that’s a quote from 1 Corinthians 15:26. I didn’t know that until
now.) I’m not sure about death being more of a miracle than being
born, though. I mean, not personally. Personally you kind of lose out
more by dying than by being born.

Unless
(another Harry Potter moment) you subscribe to Dumbledore’s
philosophy of ‘to the well-organised mind, death is but the next
great adventure.’ (I’m sure I’ve heard that somewhere before, too.)

He’s very worked up. He’s
worried about Buz, more than Arline, I suppose, since Buz is his
friend. ‘Buz is a guy who’s things,’ he tells her
desperately. ‘He feels every minute of every experience in every
pore, and if he did know this is the way he’d want it to be.’

So, it’s evening, and Arline is
dancing with Buz at Columbia Gardens. It’s all very romantic,
although hideously crowded.

READ  Hạnh Phúc Của Mẹ - Ry KT [ Video Lyrics ] | nhung bai tho hay nhat ve tinh yeu don phuong tại Sambeauty

I went to look up Columbia Gardens on Google Maps. I found this.

Read more about Columbia Gardens want to read more about it read a guy’s MA thesis on the place

This is the face of a man who’s
wondering when to pop the question.

This is the face of a woman who
is deep in the midst of an existential dilemma.

Buz is suave. There’s no
getting down on one knee. He just subtly slips the ring out and holds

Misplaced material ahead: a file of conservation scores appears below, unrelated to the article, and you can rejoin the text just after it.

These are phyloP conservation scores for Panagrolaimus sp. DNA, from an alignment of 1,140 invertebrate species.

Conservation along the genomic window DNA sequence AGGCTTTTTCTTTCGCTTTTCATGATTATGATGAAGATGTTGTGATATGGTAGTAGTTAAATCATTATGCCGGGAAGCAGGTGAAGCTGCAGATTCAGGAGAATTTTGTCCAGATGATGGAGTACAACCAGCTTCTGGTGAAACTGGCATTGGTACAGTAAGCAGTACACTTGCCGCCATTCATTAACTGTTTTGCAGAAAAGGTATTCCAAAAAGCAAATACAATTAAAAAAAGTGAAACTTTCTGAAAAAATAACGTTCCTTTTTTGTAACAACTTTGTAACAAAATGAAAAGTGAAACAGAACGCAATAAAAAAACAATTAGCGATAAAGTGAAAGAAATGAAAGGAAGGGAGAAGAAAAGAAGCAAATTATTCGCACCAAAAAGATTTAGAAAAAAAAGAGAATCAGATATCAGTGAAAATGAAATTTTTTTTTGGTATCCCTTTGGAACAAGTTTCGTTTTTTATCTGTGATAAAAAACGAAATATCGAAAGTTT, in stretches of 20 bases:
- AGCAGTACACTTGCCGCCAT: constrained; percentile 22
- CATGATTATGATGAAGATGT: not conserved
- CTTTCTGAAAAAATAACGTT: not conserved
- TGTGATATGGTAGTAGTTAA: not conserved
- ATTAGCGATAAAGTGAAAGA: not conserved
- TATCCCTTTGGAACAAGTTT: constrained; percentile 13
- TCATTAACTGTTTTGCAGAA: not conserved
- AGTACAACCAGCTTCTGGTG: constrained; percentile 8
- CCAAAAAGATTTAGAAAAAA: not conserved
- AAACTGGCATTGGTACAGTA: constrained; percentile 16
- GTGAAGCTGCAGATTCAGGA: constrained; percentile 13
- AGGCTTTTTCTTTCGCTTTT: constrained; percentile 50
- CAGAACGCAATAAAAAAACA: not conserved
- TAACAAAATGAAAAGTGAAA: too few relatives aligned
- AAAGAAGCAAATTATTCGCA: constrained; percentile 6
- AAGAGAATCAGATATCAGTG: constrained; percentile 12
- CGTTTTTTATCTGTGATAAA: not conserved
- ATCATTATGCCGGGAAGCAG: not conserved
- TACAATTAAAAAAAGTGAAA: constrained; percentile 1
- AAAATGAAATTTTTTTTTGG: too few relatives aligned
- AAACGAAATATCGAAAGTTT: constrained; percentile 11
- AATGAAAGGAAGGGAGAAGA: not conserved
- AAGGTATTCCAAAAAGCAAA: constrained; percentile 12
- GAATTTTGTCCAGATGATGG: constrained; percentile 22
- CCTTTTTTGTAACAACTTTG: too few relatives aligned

it up before her. She’s just as restrained, replying with a single
nod.

Maybe Tod was right. Maybe that
one moment of joy was worth it.

Buz whispers something in her
ear. Fittingly, we can’t hear it. This is their moment.

Then everything changes as Arline
collapses.

Buz struggles to carry her out
through the crowd. You’d expect there to be a bit more reaction.

Outside the fair carries on,
oblivious, while Buz waits for the ambulance. A crowd has gathered,
the ubiquitous ‘they’re filming Route 66 and they need a crowd!’
crowd.

Buz could be alone with Arline
for all the notice he takes of the people behind him.

‘Buz didn’t
tell me, and I’ll never ask, what it must have been like with
Arline in those first few minutes until the ambulance arrived,’ Tod
recounts in voiceover. ‘But as soon as he’d called for an
ambulance, he called me. I borrowed a car, only making one stop on
the way, and got to him as fast as I could. I stopped for Father
Prior.’

Here they all are. The guy
playing the Father almost slips over on the railing as he comes over,
and recovers very well. (I’m suddenly struck wondering if Tod
shouldn’t have got her aunt, too.)

Father
Prior gets the nod from the doctor to do the last rites, as silent as
Arline’s nod was to Buz’s silent proposal.

Father,
I’m not afraid,’ she murmurs. Perhaps that’s the thing. When
death comes and is inevitable, dying is the only thing to do.

Poor
Buz isn’t happy.

Tod’s
not too pleased either. 

‘I was alive. I really was alive,’ Arline
murmurs. 

Tod seems pleased at that.

She
reaches out for Buz’s hand, but her hand drops before he can take
it.

Buz
is definitely not happy.

Really
very much not happy.

Very
much upset. There’s a lot of screaming. (If you want a happy
ending, she may not actually be dead. She swallows in the last shot
after this bit.)

 

 

The
fair goes on as if it doesn’t care about minor human tragedies.
Which it doesn’t.

________________________________________________________________________________

Since I can’t reply to comments at the moment I’ll reply here – to ‘Bunched Undies’ – Thank you very much. I’m glad you enjoyed the post and thank you so much for putting a link to my site on your blog! I really appreciate it.